Christchurch earthquake: Latest updates

That concludes our latest updates for today. Join us for ongoing coverage tomorrow. Thanks.

A third of Christchurch households remain disconnected from the city's water supply following last week's earthquake.
Water had been restored to 67 per cent of households and tankers were delivering water to areas without supply.
People were reminded to boil all water before drinking, including tanker water, de-salinated water and normal tap water.
If people were unable to boil they were advised to add 1 teaspoon of bleach for every 10 litres of water and leave for 30 minutes before drinking.
Canterbury District Health Board (CDHB) advised people to stay away from all beaches between the Waimakariri River and Lyttelton Harbour, which were contaminated with sewage.
"Testing has confirmed that water at some Christchurch beaches is contaminated at levels that could make people very ill from contact," said medical officer of health Ramon Pink.
It was "extremely important" for people to follow this advice due to the risk of gastroenteritis outbreaks, Dr Pink said.

Universities and other tertiary institutions in quake-ravaged Christchurch are making alternative arrangements for their students, including a chance to study abroad, following last week's 6.3 magnitude tremor.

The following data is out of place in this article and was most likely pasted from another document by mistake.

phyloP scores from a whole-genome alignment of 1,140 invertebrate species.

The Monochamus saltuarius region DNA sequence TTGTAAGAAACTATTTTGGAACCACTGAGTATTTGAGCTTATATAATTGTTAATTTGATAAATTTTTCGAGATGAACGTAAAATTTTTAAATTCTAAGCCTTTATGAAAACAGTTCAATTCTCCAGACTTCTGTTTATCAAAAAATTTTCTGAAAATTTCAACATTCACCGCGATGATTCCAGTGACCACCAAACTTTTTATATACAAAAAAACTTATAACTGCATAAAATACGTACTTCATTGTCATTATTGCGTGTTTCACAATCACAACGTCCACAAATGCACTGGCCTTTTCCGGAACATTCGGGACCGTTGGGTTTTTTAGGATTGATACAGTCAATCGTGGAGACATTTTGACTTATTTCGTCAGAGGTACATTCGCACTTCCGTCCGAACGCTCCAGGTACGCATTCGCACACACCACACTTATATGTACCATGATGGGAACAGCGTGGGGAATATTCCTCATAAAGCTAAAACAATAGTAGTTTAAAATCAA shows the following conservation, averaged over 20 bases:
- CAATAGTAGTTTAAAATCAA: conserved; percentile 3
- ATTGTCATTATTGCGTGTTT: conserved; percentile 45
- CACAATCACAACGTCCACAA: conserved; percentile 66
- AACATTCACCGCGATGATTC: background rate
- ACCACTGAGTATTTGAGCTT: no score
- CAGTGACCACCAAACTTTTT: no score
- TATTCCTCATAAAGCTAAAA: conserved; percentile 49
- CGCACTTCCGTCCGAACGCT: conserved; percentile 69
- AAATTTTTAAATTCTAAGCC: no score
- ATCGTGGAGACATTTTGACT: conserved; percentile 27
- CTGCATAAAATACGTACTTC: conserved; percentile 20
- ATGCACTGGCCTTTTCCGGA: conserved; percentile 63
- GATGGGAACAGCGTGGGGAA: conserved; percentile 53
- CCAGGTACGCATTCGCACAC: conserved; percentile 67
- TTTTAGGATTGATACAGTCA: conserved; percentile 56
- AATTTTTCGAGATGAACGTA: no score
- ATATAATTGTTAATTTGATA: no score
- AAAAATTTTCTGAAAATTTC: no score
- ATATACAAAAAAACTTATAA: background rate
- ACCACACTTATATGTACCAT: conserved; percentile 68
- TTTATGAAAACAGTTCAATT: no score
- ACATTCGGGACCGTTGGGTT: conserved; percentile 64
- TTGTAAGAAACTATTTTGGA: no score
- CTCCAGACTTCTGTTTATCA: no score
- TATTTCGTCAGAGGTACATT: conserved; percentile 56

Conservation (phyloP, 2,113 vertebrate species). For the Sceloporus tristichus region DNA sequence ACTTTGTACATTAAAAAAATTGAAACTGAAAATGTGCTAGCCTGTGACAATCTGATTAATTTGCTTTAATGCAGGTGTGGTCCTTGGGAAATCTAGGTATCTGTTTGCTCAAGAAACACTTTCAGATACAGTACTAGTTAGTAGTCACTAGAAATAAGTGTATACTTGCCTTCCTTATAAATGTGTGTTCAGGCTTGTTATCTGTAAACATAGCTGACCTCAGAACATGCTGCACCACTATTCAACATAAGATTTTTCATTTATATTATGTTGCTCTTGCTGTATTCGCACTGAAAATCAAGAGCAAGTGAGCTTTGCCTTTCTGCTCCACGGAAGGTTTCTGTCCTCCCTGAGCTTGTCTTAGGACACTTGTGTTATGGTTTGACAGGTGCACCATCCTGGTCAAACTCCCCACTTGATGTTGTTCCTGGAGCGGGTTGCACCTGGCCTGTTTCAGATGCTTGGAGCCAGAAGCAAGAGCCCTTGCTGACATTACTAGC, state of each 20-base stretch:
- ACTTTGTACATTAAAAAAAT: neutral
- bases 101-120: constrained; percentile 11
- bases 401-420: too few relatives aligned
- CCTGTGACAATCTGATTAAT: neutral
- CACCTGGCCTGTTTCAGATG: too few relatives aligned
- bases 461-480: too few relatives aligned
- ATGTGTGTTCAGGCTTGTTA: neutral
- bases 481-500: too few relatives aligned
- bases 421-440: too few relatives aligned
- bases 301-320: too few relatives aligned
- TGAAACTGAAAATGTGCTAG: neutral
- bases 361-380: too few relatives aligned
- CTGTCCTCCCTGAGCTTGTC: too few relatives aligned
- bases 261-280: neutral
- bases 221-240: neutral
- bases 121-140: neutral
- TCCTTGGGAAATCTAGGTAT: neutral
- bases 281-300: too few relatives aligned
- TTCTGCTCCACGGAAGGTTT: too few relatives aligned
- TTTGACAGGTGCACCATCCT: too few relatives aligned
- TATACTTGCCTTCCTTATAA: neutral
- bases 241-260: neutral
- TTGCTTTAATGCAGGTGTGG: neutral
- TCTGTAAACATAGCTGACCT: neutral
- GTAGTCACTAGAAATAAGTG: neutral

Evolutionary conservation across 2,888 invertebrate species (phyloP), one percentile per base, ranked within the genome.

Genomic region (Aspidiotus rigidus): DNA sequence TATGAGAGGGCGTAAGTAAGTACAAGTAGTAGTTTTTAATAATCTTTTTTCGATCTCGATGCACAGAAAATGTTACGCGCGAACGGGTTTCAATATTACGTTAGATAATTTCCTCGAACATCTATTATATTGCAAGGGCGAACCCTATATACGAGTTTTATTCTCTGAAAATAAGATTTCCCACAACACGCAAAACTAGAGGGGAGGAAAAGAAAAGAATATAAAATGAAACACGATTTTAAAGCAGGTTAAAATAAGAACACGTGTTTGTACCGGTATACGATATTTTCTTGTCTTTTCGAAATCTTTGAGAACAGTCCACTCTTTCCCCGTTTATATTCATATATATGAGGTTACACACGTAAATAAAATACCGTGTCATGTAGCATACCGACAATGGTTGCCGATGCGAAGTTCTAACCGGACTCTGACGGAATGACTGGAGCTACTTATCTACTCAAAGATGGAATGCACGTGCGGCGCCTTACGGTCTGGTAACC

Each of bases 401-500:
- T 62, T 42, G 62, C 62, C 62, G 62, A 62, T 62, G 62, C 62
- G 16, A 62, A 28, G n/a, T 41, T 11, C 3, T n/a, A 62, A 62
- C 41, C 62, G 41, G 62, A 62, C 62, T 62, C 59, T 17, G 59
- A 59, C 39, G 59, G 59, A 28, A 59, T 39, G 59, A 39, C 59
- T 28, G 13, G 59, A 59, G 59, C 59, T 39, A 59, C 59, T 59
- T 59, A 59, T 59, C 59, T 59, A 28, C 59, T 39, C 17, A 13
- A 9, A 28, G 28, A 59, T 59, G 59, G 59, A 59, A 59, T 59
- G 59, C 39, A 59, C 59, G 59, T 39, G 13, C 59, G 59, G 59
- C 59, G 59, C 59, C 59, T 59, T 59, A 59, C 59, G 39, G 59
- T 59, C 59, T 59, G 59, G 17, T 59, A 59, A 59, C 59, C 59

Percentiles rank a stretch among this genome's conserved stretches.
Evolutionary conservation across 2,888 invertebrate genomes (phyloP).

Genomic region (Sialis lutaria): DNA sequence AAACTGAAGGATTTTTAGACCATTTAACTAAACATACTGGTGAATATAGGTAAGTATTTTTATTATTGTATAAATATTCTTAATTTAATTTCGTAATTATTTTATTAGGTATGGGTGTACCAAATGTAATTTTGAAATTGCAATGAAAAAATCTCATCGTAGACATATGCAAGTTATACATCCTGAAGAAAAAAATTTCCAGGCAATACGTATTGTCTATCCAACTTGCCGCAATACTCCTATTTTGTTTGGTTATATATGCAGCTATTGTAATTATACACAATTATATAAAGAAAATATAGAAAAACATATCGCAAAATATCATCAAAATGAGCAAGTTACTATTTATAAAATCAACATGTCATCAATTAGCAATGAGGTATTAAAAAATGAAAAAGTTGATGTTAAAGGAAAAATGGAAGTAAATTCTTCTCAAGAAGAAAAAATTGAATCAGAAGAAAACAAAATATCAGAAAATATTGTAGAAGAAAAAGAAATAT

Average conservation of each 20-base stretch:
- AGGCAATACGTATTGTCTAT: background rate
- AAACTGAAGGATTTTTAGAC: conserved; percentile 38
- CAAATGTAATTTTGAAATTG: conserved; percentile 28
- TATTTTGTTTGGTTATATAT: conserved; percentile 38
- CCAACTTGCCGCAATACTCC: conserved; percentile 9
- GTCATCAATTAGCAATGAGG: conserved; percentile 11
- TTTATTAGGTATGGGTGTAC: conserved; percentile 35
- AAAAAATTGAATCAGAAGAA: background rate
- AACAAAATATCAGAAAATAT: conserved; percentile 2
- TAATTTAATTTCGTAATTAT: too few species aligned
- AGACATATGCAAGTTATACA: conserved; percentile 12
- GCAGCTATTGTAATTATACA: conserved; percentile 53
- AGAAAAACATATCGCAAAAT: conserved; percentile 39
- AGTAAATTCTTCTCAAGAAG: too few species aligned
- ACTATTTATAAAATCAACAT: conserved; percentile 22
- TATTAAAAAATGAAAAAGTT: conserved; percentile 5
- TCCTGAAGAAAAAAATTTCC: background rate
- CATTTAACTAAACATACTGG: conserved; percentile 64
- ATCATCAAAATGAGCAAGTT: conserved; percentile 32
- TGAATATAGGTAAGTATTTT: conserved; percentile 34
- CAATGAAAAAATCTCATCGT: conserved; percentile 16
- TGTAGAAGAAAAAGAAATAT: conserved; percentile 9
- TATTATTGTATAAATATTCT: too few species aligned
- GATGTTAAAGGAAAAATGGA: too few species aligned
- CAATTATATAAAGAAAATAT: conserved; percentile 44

Canterbury University today announced up to 500 undergraduate students would be given the opportunity to spend one semester at The University of Adelaide in Australia.
The students would not be charged any additional fees but would have to pay for their accommodation.
University of Adelaide vice chancellor and president James McWha said the two organisations had a special relationship having collaborated on a number of projects.
"Our sympathy and understanding extends to the people of Christchurch, and we see this as an opportunity to strengthen the ties between our two institutions at a time when it is most needed," he said.
Speaking in Christchurch today, Canterbury University vice chancellor Rod Carr said while a semester abroad was a fantastic opportunity for a small number of students, many others also needed support.
"Recognising that some of our buildings may take a little time to access for their structural integrity, and that we already know that some of those spaces will not be available to us, we are today commissioning the build of 8000 sq m of single-storey space on the university oval," he said.
The news buildings would be up and running in eight weeks, with spaces for lectures, seminars, study groups and staff offices.

Prime Minister John Key says an Israeli search and rescue group which was refused entry into Christchurch's inner-city cordon following last week's quake was not a United Nations approved team.
The rescue team was organised by the families of Ofir Levy and Gabi Ingel, who were both killed in last Tuesday's quake.
Hilik Magnus, a member of the team sent over by the families, told Israeli newspaper Haaretz he was annoyed they were not able to help.
"The fact that they are ignoring us, a group comprised of individuals with internationally renowned experience is inexplicable, and cannot be comprehended," he said.